founded reports that aome Republican
" tutors had announced their intents
to vote for the amendment when
presumed In the senate. It 4s not yet
e?rtaln that a caucus will be held upon
thin subject, and it Is broadly hinted
inar oven In case n caucus Is held and
th* do-HJon of a majority Is ajmlnst th*
amendment there must still bt? Republicans
vote for It.
PoatrnaaUrs oncl Prnaloiia.
Special Dispatch to the Intelligencer.
WASHINGTON, June lO.West Virginia
postmasters of the fourth clnss
w*re appointed to-day as follows: Alexander
Huck, Hur, Calhoun county; Isaiah
Hill, Carl lie, Lincoln county; H. C.
J?ynch, Mentor, Jackson county; iierekiuh
Ad kins, Poppa, iWayne county;
" V. ''rum, Preston, "Wayne county;
' w. Heck, Husk, Hltchlo county; John
W|||ry, Tnlcott, Hummers county; J. V.
Y'.rk, Yorkvlllr. "Wayne county.
P'-nslon ?u.rilllcHtt'H havs been Ihhu? <1
t v.. j.t Virginia applicants n* follows:
'JrM??ratlon and Increase?Nathan Mil] .
'!' < . .iflfd, (luyondotte. lncr?n:?o
Albr-ii < f'hapllnc, minor, and Jam?w
inscb Central City. Original widows?
Kliztboth J. Wngley, K^ysrr.
' nil? IIiiiIk* Dlifli't Woili.
' f.KVi;i,AND, (>. June 10.?Charlts
''unnlnghnm was found n"iliy In
criminal court to-duy of forging tl?"
* ' < (* Jii.I : i: T lln.nllf u to i J
< for Sir<.nw-in cfforH ;
' modi* to pioVe that !?* v.m I .< \
*lin?- he committed th?' ?rl
Inltn mnd? w.n thut yearn njjo an
1 Mtaflon uas made in his skull by Jl
' front n, horsr. llin attorneys s-it:
Uui lo a hospital and bud part of hi*
skull removed during the pendency of
the protect cjse, but It availed nothing
with tho Jury. rutin Ingham was
sent to the penitentiary u number of
years ago for a swindle perpetrated ut
Yonkcrs, N. V.
CEREAL CROPS
A?r?|? or tVlnivr ?u4 Iprlni Wheat.
( ahiIIIIoms of Roth Kolr.
WASHINGTON, June 10.?Statistician
ltobinson, of tho agricultural department,
this afternoon issued the following
cereal crop report Mr. Hyde,
the new statistician, does not take
charge until after this report. The report
(>f June 1, consolidated from the
returns of township, county and state
correspondents of tho department of agriculture
muk**s the acreage of winter
wheat at present growing, after allowi
.1 ncm f.tr itHnnilittimiMi? Ui A nur rvuit nf
j arw harvested last year, or 8i? 9 per cent
of the area sown In the fall of 1896. Thin
In round numbers \n XI,563,000 acres. The
percentages ??f winter wheat acreage**
upon the basis Indicated In the principal
winter wheat mat#-*, are as follow*:
Ohio. 97; Mlchlgun. 9'.*; Indiana, 94;
HllnoK 61; Missouri, 9v; Kansas, 97;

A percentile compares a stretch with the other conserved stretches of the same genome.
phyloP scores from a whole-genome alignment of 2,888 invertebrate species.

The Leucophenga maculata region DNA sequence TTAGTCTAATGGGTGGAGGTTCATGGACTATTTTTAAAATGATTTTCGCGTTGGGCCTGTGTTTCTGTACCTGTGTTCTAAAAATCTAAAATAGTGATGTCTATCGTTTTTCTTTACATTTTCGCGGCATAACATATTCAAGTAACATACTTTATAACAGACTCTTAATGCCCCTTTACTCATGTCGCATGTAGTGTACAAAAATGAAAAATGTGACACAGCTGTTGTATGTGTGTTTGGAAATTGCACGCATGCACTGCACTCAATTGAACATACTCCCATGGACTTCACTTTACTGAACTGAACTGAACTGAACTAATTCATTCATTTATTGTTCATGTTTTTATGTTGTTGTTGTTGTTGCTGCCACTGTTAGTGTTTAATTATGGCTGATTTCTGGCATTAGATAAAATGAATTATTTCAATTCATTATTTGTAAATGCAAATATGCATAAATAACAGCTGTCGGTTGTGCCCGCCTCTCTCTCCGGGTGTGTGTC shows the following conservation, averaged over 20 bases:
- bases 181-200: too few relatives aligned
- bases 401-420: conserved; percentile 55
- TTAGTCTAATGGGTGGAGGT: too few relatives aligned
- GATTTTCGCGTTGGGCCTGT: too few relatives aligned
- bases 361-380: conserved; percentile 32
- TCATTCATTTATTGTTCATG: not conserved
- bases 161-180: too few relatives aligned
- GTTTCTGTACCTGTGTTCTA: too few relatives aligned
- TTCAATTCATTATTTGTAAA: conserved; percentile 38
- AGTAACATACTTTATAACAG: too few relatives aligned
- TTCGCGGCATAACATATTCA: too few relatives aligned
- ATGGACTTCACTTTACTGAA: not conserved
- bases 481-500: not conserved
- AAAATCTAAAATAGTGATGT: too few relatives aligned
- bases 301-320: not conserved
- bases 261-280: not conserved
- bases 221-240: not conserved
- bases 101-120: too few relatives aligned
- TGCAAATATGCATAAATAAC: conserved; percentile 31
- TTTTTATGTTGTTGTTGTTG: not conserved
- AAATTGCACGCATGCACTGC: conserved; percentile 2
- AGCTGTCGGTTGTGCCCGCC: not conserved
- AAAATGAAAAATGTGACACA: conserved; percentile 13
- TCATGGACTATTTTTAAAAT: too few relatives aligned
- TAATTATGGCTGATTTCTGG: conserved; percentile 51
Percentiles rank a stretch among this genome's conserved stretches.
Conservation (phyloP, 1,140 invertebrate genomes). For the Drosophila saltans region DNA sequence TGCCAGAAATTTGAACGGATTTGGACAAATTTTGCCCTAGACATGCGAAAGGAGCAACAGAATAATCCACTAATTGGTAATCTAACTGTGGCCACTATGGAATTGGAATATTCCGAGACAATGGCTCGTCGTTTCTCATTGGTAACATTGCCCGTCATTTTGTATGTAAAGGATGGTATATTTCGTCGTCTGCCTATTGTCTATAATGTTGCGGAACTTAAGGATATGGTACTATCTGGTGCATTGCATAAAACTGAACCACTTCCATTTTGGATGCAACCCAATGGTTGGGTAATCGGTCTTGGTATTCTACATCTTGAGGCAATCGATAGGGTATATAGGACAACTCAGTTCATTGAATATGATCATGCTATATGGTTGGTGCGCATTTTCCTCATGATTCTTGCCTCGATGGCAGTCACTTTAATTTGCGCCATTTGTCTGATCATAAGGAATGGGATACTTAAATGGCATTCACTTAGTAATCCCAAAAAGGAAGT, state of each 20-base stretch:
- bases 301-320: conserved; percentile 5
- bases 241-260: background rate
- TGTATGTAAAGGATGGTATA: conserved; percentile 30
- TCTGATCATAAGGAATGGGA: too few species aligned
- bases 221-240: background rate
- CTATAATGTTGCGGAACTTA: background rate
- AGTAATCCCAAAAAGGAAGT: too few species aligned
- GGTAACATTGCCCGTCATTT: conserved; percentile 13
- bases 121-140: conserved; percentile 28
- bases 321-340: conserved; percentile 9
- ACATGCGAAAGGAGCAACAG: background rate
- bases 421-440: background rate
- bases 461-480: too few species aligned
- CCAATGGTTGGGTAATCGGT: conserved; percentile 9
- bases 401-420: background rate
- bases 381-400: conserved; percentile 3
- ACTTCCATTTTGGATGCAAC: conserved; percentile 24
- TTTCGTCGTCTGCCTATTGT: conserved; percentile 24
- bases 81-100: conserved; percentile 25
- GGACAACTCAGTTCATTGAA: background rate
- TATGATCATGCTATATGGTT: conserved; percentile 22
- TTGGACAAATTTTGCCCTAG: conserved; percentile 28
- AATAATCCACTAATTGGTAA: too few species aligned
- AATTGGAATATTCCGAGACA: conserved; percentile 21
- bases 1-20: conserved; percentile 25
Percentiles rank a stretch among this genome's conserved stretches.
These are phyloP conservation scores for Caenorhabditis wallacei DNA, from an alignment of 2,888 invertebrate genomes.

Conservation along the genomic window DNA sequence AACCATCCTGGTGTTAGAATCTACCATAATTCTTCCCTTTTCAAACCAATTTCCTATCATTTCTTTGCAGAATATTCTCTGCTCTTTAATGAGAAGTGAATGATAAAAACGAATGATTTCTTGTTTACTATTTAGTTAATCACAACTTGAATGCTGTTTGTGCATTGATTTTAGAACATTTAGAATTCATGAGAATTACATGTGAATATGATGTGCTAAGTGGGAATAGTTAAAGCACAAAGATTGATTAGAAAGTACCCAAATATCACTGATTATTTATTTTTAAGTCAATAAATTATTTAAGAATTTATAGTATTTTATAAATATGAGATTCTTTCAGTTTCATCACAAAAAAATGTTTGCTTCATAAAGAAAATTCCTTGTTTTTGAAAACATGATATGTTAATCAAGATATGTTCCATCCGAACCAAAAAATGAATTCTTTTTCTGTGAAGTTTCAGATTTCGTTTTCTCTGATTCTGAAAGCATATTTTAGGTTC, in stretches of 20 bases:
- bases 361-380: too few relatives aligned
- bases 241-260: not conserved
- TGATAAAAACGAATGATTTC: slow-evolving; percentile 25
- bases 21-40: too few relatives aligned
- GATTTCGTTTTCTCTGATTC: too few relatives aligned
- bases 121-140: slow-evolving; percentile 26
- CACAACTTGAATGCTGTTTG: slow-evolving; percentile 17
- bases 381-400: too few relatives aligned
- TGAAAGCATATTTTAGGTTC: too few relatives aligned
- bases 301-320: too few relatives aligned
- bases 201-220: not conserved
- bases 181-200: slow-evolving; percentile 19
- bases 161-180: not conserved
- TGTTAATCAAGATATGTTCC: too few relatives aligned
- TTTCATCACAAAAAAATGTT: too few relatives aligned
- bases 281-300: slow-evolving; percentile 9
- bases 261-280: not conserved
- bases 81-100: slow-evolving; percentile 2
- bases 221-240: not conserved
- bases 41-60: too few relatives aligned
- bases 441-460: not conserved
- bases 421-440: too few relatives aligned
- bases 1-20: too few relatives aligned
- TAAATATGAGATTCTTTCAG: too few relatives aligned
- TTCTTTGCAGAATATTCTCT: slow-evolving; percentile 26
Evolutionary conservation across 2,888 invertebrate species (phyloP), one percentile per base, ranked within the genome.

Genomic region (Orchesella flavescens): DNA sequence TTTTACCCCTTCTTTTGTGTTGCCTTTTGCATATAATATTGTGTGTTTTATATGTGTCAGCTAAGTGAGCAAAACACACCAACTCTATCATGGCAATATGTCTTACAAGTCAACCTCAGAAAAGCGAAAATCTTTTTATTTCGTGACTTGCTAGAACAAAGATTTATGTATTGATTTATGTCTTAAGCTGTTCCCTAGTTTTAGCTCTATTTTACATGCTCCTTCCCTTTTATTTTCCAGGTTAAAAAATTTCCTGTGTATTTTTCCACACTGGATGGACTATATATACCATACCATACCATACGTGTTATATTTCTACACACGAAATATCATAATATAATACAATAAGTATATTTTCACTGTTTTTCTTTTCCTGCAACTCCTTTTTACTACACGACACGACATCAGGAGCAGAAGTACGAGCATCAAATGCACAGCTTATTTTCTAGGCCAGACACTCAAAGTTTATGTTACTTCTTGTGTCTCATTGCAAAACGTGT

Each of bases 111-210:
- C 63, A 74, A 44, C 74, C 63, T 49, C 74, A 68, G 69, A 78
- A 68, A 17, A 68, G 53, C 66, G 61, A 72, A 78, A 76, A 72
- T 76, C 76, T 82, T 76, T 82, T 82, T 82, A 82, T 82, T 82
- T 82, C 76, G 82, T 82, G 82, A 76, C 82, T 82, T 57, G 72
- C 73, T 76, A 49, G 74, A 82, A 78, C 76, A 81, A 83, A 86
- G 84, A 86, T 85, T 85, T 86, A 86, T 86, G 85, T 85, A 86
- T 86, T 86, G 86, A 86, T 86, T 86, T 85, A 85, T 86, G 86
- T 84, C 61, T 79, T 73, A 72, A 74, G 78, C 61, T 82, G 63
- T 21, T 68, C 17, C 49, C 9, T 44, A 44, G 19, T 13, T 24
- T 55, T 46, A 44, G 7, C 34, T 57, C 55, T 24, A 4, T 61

California. 10i.
In New York. Pennsylvania. IVlaware.
Virginia. North Carolina. Alabama,
Texas. Arkansas. Tennessee, West
Virginia, the area sown compared with
that harvested last year has been materially
Increased. The condition of winter
wheat has fallen since the report of
May 1. being 7X.S per cent, against 80
per r?-nt on that date, a decline of 1.7
points.
The percentage of spring wheat area
for the entire country as compared with
that of 1S96. has been Increased, being 11
per of Inst yoar'a acreage The total
area of spring wheat sown Is therefor**
In round numbers 13.000.000 acres,
and the combined winter and spring
?in In 34..169.000 acres, ur 99.9 per cent of
that harvested in 1S96. The condition of
spring wheat shown an average for the
whole country of R9.6 p^r cent, against
99.9 per cent on June 1. lfci?C; condition of
all wheat is 82.7 per cent against 87.6 per
cent the enmo date last year.
The preliminary report placeji the
acreage of out* at 93.3 per cent of last
year's area and make* the condition 89
per cent, against 89.8 la*t June. Acreage
of rye is 93 per cent of last year's,
condition of rye 89 9 per cent. Acreage of
barley 92.2 per cent of last year's, con- i
dltlon of same June J. S7.4 per cent He- j
ports from the consular officers of the
United States In Manitoba and western
Ontario indicate good crops of both winter
and spring: grain.
A. 0 U. W.
Klsrtlon of flfllrrr*--Old Odlrlala Ailvancetl
on lh? Uddtrof Promotion.
MILWAUKEE, Wis., June lO.-The
supreme lodge of the Ancient Order of
United Workmen occupied almost its
entire session to-day in discussing a
question raised by the grand Jurisdiction
of Kansas proposing to change a
medlcai rule, and have applicants for
membership undergo an examination
before they are balloted for in the lodge.
After a lengthy debate ft was decided
to aUotr the present law to stand.
Election of officers was th<* order of
the day at the afternoon session of the
supreme lodge A. O. U. W. Following
the custom of the order, the old officers ]
were generally advanced on the ladder
of promotion and the election was In
the nature of a general move upward
all along the line. Supreme Master
Workman J. G. Tate, of Grand I aland.
Neb., became past grand master workman.